I am having trouble coping with the fact that I won't be attending TED 2007. Check out that list of speakers! Here are some brief talks from last year: inventor Saul Griffith (3-D self assembly, biology...), and MIT Media Lab's Neil Gershenfeld (the revolution of personalized fabrication).

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14 February 2007

Happy Valentine's Day



Happy Valentine's Day from Toby.

(Don't worry, that's not plugged in to anything...)

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10 February 2007

How to do Great Research

Mac FireFox and Blogger ate my draft last night. Grr. Here were some highlights:

How to do Great Research
Artist John Maeda points to this transcription of a speech given in the 1980s by Richard Hamming, a quite famous mathematician. His "You and Your Research" is about how to do reserach, (not how to manage research).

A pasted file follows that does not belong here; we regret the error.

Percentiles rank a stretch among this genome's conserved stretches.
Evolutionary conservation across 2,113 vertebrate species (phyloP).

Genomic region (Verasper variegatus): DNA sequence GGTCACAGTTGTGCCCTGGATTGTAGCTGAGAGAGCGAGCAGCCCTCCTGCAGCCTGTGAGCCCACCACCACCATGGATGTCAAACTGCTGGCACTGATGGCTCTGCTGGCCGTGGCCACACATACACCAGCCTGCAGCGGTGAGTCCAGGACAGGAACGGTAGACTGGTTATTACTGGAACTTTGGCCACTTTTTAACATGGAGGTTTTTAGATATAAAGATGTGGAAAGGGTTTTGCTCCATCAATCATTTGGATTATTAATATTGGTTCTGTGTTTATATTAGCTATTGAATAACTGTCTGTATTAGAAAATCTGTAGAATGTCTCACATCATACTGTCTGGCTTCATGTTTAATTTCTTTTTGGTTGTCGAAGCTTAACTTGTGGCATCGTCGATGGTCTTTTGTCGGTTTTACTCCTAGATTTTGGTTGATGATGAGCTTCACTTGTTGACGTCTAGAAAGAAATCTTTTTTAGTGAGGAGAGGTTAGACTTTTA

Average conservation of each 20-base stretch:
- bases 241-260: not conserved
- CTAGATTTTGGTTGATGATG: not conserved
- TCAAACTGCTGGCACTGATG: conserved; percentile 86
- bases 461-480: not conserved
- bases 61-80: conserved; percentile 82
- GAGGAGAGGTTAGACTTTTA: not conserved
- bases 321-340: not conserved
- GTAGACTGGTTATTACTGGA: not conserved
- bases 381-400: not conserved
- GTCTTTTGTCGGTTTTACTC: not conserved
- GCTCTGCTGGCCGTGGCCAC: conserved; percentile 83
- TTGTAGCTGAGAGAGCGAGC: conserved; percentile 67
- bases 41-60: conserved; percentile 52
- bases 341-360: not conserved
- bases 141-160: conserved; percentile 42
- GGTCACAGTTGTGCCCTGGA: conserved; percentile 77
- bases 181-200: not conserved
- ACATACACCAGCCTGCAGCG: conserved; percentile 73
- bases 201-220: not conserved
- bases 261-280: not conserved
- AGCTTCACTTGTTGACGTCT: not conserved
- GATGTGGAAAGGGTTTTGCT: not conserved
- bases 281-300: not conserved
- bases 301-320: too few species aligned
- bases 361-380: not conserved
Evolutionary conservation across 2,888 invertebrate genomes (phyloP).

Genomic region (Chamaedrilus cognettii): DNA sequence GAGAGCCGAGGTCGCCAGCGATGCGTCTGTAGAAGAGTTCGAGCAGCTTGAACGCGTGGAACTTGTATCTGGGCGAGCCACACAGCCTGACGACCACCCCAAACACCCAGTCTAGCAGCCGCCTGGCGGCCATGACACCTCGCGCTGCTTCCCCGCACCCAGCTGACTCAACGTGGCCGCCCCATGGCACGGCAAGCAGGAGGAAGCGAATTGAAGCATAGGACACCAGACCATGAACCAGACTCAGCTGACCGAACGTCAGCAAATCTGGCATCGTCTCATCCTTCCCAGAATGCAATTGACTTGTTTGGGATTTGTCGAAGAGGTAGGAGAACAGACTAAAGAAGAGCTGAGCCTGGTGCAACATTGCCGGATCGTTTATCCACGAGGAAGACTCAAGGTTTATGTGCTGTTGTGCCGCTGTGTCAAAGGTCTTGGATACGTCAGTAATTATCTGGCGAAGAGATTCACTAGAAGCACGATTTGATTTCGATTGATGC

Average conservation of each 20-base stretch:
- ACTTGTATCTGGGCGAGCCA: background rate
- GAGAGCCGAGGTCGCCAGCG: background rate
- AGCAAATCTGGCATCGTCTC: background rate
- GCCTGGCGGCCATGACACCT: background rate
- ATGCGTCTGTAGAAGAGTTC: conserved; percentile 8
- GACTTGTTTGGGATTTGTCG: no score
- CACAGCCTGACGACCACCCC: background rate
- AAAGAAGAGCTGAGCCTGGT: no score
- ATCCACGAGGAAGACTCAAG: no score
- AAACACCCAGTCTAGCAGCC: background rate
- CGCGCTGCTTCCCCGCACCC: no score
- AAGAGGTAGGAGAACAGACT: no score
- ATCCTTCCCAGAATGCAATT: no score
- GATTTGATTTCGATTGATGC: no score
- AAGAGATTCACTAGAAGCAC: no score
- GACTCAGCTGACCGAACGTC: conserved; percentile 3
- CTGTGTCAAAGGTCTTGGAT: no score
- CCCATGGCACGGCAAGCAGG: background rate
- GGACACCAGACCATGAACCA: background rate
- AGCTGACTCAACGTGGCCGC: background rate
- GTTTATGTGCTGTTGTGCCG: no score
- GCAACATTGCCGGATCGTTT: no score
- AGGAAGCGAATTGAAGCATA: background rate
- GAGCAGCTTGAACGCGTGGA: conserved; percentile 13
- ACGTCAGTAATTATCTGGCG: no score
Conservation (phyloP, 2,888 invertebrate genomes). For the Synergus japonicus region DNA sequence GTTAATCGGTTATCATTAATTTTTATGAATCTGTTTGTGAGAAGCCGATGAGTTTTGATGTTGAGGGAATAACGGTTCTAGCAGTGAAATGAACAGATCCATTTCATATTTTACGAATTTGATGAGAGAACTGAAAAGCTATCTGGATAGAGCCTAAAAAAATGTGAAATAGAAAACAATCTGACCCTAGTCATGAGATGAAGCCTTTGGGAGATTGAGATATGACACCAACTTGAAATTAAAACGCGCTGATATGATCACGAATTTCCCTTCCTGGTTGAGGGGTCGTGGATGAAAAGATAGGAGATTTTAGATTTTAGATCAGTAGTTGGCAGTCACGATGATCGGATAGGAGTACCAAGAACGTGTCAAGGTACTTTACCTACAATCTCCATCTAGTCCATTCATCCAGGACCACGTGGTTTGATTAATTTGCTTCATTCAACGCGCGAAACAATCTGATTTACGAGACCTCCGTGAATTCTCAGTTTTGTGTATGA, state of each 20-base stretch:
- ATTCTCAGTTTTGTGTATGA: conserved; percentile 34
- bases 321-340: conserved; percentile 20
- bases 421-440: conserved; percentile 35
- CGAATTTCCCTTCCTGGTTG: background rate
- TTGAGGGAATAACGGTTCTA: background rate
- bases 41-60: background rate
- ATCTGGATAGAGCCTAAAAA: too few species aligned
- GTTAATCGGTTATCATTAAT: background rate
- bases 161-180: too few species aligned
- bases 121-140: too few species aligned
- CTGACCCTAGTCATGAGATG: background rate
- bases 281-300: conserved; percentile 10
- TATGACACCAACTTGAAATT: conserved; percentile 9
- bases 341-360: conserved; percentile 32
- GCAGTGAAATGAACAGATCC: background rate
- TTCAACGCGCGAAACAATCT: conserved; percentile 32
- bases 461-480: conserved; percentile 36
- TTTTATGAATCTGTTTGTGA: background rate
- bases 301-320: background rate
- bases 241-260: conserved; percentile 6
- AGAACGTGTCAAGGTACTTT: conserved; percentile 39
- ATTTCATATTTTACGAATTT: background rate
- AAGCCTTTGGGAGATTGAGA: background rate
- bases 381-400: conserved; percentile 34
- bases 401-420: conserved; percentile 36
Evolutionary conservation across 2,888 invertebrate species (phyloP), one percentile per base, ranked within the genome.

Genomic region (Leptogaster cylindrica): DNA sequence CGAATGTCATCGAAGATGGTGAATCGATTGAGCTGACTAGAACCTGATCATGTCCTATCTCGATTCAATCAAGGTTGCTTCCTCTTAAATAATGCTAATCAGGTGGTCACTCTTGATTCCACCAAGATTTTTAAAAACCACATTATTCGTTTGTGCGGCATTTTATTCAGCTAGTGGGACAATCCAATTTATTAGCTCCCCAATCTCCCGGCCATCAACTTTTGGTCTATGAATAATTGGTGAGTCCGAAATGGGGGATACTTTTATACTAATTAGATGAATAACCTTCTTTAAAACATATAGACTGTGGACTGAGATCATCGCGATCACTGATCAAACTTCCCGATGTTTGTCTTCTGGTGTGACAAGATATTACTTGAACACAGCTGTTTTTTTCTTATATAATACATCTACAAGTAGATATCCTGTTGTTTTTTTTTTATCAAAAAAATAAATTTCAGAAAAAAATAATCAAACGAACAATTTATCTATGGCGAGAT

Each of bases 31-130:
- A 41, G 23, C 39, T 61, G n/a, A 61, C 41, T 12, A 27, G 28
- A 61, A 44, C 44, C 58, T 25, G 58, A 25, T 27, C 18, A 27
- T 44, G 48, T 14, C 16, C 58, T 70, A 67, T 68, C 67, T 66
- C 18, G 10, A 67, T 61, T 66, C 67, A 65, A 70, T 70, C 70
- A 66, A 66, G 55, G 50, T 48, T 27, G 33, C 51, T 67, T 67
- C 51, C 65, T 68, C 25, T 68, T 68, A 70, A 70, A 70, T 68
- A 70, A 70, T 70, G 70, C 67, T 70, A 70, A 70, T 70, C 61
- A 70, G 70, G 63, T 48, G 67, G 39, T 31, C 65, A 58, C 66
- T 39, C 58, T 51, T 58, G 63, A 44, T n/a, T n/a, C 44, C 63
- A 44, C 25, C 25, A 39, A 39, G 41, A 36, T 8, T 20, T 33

I think his talk is relevant to just about any field. Here, Maeda quotes Hamming quoting Bode:

"The more you know, the more you learn; the more you learn, the more you can do; the more you can do, the more opportunity -- it is very much like compound interest. I don't want to give you a rate, but it is a very high rate. Given two people with exactly the same ability, the one person who manages day in and day out to get in one more hour of thinking will be tremendously more productive over a lifetime."

However, he points out, that usually requires neglecting loved ones.

He also delves into how to choose a great research project, not just research; how to dress (!); and one notably Rain Man-esque passage that reads: